CF: The juxtaposition of a cock and an egg!


KW: Oh brilliant! Oh lovely!

NP: I think that's one of those occasions when I give you a bonus point for cleverness and wit as well, not two points, just one point for both. And leave the subject with Derek Nimmo with five and a half seconds for Scotch eggs starting now.

DN: And so after these feathered chums have got together, they regularly lay Scotch eggs which people find terribly tasty and they come from miles...


NP: Well as Derek Nimmo was speaking then when the whistle went, then he gets an extra point and he's now in second place behind Clement Freud. Derek will you begin the next round, creating a precedent. Would you talk on that subject for 60 seconds if you can starting now.

DN: Well I think if one was creating an American President, the most important thing to obtain would be rather wealthy grandparents, particularly of mixed religions and mixed races. They would breed those together which would eventually produce a really rather splendid fellow who would run and be educated in Harvard or...


NP: Sheila you challenged, why?

SH: I think it isn't President, it's precedent.

NP: Yes it is.

SH: He's talking about a feller.

NP: he is talking... I think he's rather cleverly taken the word and er used a sort of varied pronunciation to be rather clever.

SH: Oh.

NP: I think I'm justified in leaving it with Derek so there are 45 seconds Derek to continue with creating a precedent starting now.

DN: I climbed up the Trafalgar Memorial very very slowly...


DN: For repetition!

NP: Out of his own mouth, he's committed himself. Clement has challenged, 40 seconds for creating a precedent starting now.

CF: The way you create a precedent is to do something and then repeat it...


NP: Derek Nimmo challenged, why?

DN: He's done it and he's repeated it, so repetition!

NP: I will give you a point for cleverness for your challenge...

CF: I'd rather he had the subject!

NP: And as you're so clever at this Clement, we have the subject still with you, 40, 35 seconds, creating a precedent starting now.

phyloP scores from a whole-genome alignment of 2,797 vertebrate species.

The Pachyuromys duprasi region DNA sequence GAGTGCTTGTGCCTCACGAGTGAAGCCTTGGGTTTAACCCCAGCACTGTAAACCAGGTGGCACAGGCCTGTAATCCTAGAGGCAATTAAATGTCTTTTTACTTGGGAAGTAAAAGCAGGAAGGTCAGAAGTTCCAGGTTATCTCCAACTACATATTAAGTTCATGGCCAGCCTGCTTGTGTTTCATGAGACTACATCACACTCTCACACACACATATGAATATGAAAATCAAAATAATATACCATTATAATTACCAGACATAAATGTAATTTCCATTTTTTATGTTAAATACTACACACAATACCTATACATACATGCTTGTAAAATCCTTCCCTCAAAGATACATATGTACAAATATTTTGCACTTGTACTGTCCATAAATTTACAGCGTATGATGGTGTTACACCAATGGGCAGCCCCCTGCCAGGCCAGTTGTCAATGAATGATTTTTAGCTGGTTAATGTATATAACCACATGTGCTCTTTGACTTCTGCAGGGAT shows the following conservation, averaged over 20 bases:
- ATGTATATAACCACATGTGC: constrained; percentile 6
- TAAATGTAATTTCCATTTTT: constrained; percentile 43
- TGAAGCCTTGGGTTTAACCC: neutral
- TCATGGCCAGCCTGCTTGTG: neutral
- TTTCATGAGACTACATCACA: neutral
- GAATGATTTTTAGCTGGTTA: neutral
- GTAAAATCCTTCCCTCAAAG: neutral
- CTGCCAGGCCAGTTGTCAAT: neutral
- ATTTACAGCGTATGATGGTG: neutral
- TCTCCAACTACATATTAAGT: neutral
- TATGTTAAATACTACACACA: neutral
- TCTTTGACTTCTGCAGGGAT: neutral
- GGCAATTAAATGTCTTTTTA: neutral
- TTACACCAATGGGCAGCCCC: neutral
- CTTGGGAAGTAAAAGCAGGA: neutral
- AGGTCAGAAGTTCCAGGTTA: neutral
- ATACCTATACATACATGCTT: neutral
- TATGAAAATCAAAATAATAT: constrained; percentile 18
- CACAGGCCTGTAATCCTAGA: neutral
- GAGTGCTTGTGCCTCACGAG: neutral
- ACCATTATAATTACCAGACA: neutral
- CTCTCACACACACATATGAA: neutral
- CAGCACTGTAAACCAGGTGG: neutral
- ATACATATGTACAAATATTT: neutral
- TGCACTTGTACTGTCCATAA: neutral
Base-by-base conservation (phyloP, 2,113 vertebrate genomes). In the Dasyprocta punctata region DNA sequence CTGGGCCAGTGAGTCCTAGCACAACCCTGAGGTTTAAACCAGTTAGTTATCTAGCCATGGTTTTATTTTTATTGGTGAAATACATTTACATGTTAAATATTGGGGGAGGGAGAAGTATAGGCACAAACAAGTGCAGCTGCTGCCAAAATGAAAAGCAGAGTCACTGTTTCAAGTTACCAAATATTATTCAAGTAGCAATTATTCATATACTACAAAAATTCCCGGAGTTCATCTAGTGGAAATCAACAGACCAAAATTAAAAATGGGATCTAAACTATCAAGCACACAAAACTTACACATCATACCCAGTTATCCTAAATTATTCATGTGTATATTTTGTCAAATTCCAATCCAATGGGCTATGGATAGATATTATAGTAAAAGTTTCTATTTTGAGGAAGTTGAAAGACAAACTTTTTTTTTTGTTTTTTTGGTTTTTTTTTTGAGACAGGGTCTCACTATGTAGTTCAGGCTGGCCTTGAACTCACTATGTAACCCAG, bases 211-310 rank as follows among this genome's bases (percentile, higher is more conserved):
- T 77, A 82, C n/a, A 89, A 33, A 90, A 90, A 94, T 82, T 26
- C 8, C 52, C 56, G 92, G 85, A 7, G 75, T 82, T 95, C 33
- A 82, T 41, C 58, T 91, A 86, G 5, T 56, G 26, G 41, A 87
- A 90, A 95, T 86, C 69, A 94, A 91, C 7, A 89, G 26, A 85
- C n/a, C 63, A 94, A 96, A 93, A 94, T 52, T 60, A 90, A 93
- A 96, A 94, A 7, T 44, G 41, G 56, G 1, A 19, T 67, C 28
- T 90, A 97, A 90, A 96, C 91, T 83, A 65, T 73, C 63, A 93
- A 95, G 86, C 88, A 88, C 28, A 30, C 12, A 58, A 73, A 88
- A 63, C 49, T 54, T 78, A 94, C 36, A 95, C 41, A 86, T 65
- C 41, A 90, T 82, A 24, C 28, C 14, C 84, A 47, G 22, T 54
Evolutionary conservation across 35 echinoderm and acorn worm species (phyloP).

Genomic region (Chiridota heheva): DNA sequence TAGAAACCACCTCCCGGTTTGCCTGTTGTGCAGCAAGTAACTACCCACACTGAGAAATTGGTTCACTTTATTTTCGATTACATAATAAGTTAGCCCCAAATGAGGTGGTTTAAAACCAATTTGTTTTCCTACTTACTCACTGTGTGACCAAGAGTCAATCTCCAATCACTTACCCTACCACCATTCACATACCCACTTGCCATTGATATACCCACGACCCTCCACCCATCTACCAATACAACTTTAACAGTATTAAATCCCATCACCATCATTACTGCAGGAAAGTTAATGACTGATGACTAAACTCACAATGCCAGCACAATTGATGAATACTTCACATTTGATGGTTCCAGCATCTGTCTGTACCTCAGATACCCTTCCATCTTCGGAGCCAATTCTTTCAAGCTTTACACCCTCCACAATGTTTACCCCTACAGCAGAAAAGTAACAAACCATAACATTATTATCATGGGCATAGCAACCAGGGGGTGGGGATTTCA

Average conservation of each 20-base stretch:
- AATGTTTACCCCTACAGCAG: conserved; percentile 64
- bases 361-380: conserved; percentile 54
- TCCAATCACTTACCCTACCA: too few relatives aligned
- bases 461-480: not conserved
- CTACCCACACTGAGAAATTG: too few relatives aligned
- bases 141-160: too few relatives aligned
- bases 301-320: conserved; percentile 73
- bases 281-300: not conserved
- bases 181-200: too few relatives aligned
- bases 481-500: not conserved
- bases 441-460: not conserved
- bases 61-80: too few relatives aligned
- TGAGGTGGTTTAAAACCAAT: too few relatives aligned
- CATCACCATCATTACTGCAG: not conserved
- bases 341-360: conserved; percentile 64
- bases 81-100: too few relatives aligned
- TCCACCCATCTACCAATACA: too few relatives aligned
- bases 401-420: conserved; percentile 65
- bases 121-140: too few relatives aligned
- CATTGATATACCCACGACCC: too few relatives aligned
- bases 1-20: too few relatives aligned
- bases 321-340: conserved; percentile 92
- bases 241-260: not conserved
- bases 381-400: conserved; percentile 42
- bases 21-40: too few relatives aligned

CF: I jump up and go to my studio where I fashion a precedent of marble and bullrushes. My wife admires this immensely and...


NP: Derek Nimmo you challenged, why?

DN: Deviation.

NP: Why?

DN: It's got nothing to do with any sort of...

NP: I disagree, I've never heard of anything being made out of bullrushes and bananas or whatever it was...

CF: That is why it's a precedent!


NP: That's too clever! The thing is I'm not going to judge on this, it needs the wisdom of more than one Solomon. Ladies and gentlemen, I'm going to ask you to be the judges. If you agree with Derek Nimmo's challenge, will you all please cheer. And if you disagree will you all please boo. In other words, if you're on Clement Freud's side you boo. If you're on Derek's side you cheer, and will you all do it together now.


NP: I would say the boos have it, Clement you have another point, 25 seconds...

KW: Oh!

NP: ...creating a precedent starting now.

CF: Rose bushes and rhododendrons are other media which are fantastically useful in creation of such a precedent on which I have talked...


NP: Derek Nimmo you challenged, why?

DN: He's already confessed that he's talked about it, so it's repetition!

NP: That's another clever challenge and this time Derek, in fairness I think i must give you the benefit of the doubt, you take over the subject with 16 seconds left starting now.

DN: I say when I got to the top of the Monument, I had a rose in my teeth. And I jumped from the top! And I was the very first person ever to jump from the top of Trafalgar Memorial with a rose in my teeth! And there...


NP: Kenneth Williams why have you challenged?

KW: Deviation.